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Category Archives: Adult Color Books
Saga: Fire and Water
By: Chinthaka Herath
Rating: 5 of 5
This is the third coloring book I have by artist Chinthaka Herath. Once again, the focus is on the female form. This time, however, there is a glimpse of dragons which are the companions of the “dames” of fire and water.
The story of the book is the epic battle between these two elements… though water puts out fire and fire only turns water to steam. Steam evaporates and comes back down in the form of rain, i.e., water. Fire is out and doesn’t come back again until a new fire is started. So, I place my bets on the outcome (in reality), on water.
But this isn’t reality, this is fantasy. So the outcome is what is in the imagination of the artist.
The artist’s strong female forms are emerging even stronger in this book. The crusading spirit that I saw in the last book isn’t what I see here. As I mentioned, this fantasy revolves around the fantasy of two of the four elements and that is what I see when I look at this book.
The designs have a nice level of detail. Most have background of a sort included. While there are more intricate areas to color in this book, I still don’t consider the book to be a difficult one or one which will tax the eyes or force you to use tiny coloring medium.
Alison Lester’s Wonderful World: Colour Your Favourite Drawings
By: Alison Lester
Rating: 5 of 5
This is a 48 page book which is by children’s book author and artist, Alison Lester. While the book blurb says that it is for 5 years old and older, the coloring is definitely for a much older child or an adult.
The author gives a background of how she started drawing and gives encouragement to artists who wish to draw as well. Then the book takes a right turn and becomes a coloring book rather than a book about drawing.
The designs start fairly simple and then become more and more detailed. It makes for an interesting journey to see how an artist might advance in their skills. As someone who colors, it also gives you an opportunity to progress with your skills as you go along.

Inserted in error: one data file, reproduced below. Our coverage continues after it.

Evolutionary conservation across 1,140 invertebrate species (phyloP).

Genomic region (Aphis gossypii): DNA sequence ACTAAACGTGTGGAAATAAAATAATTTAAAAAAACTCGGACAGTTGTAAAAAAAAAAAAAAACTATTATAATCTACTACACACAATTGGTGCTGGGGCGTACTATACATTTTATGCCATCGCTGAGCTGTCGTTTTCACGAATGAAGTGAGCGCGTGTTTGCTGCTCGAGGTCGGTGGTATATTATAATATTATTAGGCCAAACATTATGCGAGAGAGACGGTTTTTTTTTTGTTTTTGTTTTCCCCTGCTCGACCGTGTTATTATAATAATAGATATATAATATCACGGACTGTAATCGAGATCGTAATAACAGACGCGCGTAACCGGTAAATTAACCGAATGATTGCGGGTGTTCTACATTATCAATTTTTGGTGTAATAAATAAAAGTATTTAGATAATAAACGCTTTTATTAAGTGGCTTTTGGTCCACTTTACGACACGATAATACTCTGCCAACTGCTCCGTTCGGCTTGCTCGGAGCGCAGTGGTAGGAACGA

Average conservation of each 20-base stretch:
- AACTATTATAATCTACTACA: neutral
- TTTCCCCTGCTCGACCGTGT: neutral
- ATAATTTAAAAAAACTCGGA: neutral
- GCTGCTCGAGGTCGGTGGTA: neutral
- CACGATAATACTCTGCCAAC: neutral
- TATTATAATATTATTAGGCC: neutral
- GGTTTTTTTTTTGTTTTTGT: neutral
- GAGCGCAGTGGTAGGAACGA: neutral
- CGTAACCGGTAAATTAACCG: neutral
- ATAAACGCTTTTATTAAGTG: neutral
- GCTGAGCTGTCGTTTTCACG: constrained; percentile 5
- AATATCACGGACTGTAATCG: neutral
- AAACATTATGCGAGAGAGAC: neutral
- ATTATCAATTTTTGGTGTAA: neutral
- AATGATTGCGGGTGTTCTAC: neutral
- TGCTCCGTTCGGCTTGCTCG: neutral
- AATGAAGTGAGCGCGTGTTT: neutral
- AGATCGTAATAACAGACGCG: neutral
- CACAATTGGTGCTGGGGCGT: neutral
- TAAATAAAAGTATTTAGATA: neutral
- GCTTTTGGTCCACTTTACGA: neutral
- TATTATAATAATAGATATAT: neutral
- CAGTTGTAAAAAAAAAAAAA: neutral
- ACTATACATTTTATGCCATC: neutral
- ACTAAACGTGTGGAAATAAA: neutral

At the end, the designs are quite detailed and intricate. They might be considered difficult to color. You can either skip those or do as the author suggests and not try for perfection. Just enjoy yourself as you color and don’t worry about the end result. The joy is in the journey, isn’t it?
Color Your Own Star Wars: Darth Vader
Rating: 4.5 of 5
The designs range from simple to intricate, with some having detailed backgrounds. If you like the Vader, you will probably like this book though keep in mind some things that may be considered drawbacks…
The designs are detailed and, in many cases, have intricate and very small areas to color. There is a heavy use of black as part of the designs. That has been true of the prior books in the Color Your Own series, so it was not a surprise for me in this book. I’ve learned to embrace the black as part of my overall design if I want to color in this series.
When there is so much black on the page, I’ve also learned to be really careful if I am using colored pencils. Lighter colors over the black show up. If I use markers, that problem doesn’t happen as the color seeps through instead of sitting on the surface. As I can no longer use most markers, I will have to be careful when coloring in this book. My guess is my husband will quickly assimilate this book into his collection!
Nutcracker Ballet Coloring Book
By: Brenda Sneathen Mattox
Rating: 5 of 5
The coloring book is dated 2005. According to the copyright page, that was the first date this book was published. It’s hard to tell sometimes with Dover as they are inclined to publish things multiple times with slightly different titles or images.
The designs are lovely and elegant and should be a lot of fun to color. However, since the book is printed on both sides of the page, coloring medium is more limited if you wish to color the entire book.
The designs are open and have some detail and even intricate areas. Unlike most Creative Haven books by this publisher, there are no framing lines. However, the designs are finished with the page. There are no two-page spreads.
Enchanting Fairy Tale Scenes
By: Marty Noble
Rating: 5 of 5
This is a new coloring book by Marty Noble. Her more recent books have shown an increasing tendency towards smaller and much more intricate illustrations. It’s gotten to the point where most of the books I buy of hers are too difficult for me to color because of the tiny, tiny elements. I have given those books away in frustration because I love her style but can’t deal with the issues involved with trying to color itsy bitsy pieces.
This book is different. While it is still more detailed and has smaller areas to color than her earlier works, this is very do-able for me to color. The smaller areas are fewer and less intricate. The designs are still quite full of elements.
The designs are of 31 different fairy tales. Each tale has a page. I recognize many of the tales but not all of them. That will make it fun to investigate. For me, this book is definitely a keeper.